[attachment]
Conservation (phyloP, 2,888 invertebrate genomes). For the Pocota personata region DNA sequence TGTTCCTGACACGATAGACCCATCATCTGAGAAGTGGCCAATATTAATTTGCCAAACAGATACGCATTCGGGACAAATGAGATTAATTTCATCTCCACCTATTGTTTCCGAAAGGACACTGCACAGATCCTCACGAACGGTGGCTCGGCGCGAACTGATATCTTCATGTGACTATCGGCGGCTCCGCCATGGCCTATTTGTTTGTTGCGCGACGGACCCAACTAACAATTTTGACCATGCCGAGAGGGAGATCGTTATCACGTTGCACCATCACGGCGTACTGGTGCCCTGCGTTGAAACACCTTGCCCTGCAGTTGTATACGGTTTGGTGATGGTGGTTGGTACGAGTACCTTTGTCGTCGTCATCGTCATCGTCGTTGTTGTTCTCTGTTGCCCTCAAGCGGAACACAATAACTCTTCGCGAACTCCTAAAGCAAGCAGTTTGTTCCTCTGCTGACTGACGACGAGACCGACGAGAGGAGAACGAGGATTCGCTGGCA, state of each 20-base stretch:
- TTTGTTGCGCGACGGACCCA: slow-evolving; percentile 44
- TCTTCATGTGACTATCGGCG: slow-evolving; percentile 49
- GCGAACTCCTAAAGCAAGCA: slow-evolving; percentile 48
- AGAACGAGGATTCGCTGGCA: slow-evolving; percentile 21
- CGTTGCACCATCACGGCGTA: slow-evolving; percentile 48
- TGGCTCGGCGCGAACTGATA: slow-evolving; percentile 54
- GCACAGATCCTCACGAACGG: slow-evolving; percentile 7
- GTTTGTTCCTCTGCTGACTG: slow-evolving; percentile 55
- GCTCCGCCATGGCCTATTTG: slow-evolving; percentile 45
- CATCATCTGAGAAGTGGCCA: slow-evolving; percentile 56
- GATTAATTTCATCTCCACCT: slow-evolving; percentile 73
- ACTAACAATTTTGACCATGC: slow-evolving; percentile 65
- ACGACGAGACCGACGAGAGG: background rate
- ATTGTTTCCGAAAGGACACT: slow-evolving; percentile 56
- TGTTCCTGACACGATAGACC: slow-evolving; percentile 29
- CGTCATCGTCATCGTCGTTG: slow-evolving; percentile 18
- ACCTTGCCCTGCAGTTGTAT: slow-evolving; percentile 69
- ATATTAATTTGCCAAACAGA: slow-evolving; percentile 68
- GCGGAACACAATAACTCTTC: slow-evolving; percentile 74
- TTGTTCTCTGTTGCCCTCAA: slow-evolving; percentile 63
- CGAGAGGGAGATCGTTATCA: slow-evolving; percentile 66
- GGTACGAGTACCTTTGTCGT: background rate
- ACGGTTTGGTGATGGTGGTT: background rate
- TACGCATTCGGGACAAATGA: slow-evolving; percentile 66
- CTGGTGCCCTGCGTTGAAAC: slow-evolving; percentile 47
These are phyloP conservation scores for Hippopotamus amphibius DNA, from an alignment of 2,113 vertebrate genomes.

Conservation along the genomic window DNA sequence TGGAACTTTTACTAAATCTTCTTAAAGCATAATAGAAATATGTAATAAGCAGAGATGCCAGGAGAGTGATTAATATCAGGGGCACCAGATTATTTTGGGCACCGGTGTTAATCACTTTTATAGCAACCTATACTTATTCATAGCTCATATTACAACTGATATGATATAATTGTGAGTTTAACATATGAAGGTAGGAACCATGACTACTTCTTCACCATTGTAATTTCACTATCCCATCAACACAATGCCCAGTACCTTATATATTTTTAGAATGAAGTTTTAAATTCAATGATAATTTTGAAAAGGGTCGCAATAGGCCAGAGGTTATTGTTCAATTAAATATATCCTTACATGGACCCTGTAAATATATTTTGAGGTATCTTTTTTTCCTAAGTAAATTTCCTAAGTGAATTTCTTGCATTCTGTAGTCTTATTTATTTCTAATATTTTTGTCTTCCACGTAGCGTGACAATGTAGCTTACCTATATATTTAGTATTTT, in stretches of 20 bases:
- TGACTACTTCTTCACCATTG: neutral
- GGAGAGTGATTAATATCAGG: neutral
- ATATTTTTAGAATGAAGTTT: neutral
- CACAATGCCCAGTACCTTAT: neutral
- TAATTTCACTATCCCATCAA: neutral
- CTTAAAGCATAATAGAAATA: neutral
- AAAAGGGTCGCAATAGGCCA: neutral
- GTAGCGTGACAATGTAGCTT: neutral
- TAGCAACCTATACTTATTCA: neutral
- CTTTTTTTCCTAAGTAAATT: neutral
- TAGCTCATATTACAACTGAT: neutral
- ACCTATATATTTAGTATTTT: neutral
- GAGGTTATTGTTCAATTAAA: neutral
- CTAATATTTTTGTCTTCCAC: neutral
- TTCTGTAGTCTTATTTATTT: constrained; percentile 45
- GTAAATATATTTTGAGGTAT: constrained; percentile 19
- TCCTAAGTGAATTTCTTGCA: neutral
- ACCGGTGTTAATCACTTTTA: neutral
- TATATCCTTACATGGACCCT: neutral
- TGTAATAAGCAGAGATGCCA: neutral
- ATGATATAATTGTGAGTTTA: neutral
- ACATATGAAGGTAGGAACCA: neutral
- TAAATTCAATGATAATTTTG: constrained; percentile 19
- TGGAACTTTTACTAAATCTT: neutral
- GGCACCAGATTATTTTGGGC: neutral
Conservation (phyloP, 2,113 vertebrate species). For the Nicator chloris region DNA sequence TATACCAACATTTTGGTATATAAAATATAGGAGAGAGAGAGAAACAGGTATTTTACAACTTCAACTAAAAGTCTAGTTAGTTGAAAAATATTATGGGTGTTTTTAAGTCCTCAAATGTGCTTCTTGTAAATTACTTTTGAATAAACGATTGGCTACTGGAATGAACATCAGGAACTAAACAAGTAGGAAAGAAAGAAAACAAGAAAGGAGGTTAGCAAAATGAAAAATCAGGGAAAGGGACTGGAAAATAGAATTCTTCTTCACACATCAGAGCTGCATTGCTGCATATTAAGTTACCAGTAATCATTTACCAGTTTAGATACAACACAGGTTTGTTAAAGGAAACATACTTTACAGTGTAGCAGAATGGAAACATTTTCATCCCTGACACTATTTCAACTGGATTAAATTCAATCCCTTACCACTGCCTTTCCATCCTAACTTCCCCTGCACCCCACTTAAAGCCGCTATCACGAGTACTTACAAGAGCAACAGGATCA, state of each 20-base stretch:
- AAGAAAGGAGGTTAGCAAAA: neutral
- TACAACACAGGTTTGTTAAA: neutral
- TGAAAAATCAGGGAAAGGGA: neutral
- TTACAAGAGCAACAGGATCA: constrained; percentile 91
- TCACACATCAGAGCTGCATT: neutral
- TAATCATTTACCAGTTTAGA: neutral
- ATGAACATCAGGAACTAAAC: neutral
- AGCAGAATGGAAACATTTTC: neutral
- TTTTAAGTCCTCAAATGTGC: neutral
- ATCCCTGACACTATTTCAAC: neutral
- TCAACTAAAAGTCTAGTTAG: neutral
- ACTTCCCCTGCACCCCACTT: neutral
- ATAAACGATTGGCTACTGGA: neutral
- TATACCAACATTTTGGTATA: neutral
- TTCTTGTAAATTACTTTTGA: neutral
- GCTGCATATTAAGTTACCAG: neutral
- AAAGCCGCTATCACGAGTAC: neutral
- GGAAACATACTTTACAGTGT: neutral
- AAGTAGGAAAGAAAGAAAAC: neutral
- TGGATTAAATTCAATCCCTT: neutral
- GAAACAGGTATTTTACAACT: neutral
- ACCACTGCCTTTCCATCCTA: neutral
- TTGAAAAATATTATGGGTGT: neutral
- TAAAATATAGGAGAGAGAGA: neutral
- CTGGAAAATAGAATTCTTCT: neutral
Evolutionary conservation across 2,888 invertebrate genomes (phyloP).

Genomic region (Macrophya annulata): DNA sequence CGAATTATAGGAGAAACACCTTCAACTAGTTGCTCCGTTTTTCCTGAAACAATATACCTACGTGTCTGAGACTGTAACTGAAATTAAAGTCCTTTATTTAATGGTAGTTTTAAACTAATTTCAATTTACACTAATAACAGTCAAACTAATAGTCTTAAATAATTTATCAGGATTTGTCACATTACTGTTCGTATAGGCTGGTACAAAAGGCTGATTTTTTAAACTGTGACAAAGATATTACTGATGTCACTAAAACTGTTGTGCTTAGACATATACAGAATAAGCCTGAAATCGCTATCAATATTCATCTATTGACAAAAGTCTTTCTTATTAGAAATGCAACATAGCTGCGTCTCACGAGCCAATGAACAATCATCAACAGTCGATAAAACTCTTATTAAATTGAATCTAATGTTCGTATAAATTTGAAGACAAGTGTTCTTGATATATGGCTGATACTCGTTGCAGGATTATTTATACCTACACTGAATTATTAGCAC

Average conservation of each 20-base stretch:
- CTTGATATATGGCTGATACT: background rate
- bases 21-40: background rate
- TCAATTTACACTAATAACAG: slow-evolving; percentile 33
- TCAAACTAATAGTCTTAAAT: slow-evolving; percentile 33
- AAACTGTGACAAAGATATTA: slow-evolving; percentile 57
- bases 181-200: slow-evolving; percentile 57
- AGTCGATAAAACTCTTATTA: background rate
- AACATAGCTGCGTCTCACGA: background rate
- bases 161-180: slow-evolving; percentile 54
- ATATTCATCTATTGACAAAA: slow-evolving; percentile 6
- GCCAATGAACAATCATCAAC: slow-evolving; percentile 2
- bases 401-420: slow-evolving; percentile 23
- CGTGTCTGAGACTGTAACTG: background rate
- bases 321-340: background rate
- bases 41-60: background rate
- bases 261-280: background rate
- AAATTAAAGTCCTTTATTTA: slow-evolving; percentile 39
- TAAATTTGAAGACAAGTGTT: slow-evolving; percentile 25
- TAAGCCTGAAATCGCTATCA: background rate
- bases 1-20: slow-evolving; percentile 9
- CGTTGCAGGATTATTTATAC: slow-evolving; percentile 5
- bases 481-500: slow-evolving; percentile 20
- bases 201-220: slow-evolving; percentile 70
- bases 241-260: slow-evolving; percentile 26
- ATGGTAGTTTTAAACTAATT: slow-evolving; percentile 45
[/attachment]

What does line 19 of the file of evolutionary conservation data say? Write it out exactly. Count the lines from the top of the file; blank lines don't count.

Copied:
- ATATTAATTTGCCAAACAGA: slow-evolving; percentile 68